You aren’t the only one who cares about people.  You aren’t the only one with loved ones.  You aren’t the only one who is, or has, people in ‘vulnerable’ populations.  You aren’t the only one who cares for [fill in the blank.]  It is bizarre, I think, a truly despicable line of reasoning we’ve seen entrench itself in our society within the ‘identity’ politics paradigm, which presumes that if you don’t support X, you must hate certain people, you must not have had similar experiences, you must not know people with such and such experiences, etc, etc, etc.

They cry ’empathy’ but they simultaneously say “you could never understand because you are not X.”  Apparently, they do not understand what the word ’empathy’ means.   If you have not in some way experienced what somebody else has experienced, how can you possibly empathize?

At any rate, my point is that dissenters often are X, but our ‘good’ people never take the time to ascertain whether or not that is the case.  I’ve expounded on this often on this blog, so I won’t go into it much more now, but the reason why they don’t take that time is because of the categorical error described above, and, well, they are more interested in winning.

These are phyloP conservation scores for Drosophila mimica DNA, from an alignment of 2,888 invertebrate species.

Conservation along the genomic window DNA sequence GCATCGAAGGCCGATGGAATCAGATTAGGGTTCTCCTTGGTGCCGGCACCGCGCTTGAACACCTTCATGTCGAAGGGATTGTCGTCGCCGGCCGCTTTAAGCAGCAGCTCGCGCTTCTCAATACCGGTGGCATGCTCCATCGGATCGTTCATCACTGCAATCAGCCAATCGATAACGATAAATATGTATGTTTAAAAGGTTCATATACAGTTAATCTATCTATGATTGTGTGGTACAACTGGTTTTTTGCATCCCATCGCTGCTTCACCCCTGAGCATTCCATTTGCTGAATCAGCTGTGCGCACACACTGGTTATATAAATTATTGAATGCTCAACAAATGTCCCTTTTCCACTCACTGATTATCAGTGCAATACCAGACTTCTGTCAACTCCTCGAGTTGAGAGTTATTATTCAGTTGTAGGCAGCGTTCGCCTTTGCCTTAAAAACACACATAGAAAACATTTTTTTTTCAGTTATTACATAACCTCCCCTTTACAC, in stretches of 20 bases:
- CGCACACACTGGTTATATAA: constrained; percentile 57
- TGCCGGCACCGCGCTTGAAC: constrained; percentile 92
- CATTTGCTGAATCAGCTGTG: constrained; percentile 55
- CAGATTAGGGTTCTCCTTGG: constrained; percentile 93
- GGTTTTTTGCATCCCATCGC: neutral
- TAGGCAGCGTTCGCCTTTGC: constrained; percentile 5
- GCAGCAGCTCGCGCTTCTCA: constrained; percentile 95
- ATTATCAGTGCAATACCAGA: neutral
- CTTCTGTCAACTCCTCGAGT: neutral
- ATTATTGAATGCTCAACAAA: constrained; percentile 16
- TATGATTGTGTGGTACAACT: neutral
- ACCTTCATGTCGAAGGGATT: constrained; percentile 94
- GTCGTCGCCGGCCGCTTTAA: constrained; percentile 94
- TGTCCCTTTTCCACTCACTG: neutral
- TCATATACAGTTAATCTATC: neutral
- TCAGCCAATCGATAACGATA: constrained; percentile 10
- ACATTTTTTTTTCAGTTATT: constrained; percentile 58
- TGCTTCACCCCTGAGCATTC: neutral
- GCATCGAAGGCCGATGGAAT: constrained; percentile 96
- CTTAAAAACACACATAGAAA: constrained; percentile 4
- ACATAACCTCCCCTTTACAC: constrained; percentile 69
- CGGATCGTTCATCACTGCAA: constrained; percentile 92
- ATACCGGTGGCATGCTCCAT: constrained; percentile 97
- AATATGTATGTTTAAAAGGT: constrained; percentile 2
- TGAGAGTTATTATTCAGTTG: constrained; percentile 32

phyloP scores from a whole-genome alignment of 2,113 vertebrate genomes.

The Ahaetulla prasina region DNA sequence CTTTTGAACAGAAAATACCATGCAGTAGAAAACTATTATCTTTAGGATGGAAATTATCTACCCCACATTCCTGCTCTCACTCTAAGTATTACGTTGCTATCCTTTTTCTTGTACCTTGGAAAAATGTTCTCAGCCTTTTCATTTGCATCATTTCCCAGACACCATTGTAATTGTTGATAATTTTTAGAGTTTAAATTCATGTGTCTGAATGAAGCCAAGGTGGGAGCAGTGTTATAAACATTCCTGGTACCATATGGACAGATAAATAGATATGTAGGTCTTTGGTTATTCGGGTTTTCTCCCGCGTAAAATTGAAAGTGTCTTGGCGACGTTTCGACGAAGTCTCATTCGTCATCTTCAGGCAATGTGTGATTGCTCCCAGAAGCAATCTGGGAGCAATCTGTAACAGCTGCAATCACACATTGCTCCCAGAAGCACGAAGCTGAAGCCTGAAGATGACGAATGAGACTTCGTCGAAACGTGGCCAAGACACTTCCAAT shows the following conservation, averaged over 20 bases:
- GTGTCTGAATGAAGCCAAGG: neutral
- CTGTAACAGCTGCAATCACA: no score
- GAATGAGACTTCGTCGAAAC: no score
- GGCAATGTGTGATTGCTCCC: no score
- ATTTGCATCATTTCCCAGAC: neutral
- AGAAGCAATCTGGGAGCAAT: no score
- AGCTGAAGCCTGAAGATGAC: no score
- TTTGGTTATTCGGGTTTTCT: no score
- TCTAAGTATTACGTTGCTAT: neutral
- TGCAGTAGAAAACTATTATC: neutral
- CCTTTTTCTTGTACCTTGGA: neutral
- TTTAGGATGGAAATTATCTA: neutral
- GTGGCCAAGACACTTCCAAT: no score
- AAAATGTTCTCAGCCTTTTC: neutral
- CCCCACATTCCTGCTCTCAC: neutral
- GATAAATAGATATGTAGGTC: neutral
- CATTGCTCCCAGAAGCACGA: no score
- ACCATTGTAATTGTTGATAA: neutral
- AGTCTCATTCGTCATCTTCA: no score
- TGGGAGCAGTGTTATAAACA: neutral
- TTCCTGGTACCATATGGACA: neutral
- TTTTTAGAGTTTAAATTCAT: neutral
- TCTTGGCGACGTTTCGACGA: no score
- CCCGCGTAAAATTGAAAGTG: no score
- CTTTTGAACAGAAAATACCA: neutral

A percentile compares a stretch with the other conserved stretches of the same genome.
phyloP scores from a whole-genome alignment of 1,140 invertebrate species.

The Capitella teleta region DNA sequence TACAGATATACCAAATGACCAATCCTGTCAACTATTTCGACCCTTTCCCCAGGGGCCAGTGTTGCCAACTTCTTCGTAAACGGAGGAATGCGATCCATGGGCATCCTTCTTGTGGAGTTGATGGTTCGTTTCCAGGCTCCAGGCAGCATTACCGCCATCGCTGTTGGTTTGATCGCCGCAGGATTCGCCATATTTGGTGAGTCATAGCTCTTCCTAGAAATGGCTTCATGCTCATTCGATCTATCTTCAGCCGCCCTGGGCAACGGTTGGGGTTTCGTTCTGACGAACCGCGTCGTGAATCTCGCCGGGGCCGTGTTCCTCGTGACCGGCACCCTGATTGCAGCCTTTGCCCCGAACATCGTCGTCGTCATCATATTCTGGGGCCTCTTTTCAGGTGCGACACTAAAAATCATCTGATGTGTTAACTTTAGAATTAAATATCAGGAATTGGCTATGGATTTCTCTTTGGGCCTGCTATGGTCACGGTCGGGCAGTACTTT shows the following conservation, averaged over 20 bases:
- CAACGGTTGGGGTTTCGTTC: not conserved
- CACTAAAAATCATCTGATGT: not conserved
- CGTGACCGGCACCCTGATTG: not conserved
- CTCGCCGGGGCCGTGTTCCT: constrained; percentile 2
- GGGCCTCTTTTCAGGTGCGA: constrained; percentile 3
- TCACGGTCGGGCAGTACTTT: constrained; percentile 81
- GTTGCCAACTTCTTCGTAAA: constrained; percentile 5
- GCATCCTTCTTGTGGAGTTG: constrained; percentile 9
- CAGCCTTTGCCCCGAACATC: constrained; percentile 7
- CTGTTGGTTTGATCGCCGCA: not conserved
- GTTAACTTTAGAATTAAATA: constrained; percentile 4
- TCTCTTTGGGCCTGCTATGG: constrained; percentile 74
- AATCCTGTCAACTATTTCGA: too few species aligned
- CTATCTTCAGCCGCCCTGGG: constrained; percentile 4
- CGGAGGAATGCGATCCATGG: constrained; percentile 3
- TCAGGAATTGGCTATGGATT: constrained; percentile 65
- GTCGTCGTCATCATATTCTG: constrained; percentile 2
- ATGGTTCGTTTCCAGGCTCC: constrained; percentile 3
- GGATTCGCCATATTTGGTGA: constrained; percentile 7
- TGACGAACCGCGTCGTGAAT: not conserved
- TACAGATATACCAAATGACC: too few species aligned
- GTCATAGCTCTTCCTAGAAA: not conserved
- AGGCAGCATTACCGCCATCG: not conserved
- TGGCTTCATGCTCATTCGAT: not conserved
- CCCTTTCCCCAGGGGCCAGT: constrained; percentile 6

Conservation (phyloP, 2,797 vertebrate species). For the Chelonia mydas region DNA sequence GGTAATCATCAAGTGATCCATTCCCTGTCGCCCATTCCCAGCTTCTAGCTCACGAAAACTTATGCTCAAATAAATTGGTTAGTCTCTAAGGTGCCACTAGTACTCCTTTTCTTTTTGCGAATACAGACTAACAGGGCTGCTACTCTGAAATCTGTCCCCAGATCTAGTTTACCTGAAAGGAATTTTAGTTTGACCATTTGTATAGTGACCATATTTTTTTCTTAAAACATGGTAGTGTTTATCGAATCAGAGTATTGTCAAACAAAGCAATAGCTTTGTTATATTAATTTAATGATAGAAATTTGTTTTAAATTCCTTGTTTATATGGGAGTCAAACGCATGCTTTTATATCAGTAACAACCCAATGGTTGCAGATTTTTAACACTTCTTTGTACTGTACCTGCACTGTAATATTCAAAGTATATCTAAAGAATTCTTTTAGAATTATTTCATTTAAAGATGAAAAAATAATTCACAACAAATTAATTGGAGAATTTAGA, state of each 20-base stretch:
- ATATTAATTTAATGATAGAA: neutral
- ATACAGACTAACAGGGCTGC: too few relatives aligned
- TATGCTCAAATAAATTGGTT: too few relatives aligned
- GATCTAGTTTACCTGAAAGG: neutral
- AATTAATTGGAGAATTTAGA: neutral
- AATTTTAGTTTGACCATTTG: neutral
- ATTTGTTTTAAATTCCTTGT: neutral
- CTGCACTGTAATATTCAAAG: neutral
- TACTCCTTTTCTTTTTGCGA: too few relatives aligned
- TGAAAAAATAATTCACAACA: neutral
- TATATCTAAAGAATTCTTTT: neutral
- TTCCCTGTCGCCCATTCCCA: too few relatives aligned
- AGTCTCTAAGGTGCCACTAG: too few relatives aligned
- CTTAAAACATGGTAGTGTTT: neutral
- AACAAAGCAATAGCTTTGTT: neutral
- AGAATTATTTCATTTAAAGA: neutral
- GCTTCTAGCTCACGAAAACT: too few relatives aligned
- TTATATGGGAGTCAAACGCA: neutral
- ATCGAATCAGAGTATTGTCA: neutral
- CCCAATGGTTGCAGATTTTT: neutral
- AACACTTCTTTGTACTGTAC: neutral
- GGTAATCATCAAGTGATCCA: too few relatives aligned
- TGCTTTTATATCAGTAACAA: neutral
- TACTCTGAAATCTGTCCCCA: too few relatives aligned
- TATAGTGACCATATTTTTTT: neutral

So, let me be absolutely clear, here.  And I believe I speak for many, many, many people when I say this.

There is very little objection to short term shut downs and quarantines and so on.   However, when you argue these measures are going to be in place for the long term, that’s an entirely different question.

For example, when I say that I think we are ‘over reacting’ I am not necessarily thinking about our actions now.  To me, it is completely reasonable, when we do not know all the things that we need to know, to take measures based on that ignorance.  So, if you want to shut down things for a week, two weeks, three weeks, hell, even four weeks, hey, I can abide that.  But if you want to do more than that, you’d better have really good reasons for it, and claiming ‘ignorance’ or postulating what ‘could’ happen isn’t going to cut it.

Read that paragraph again.

I repeat.

You can shut things down for 1-4 weeks and almost everyone finds that reasonable.   In my own encounters and readings, I have yet to find anyone who doesn’t.

The accusations of ‘over reaction’ are connected to what is being proposed beyond this short term period.

Please, I beg you.  READ THAT AGAIN and give it its due weight.  I think you will struggle to find many people who disagree with that.

THE PROBLEM is that they aren’t just talking about 1-4 weeks, are they?  Indeed, the problem is that the same basis which is offered for the 1-4 week shut downs is the same basis on which they are calling for shut downs FOR 18 MONTHS.  It is because these things are entangled, I think, that people are having trouble drawing a distinction between feelings about a month versus feelings about an 18 months.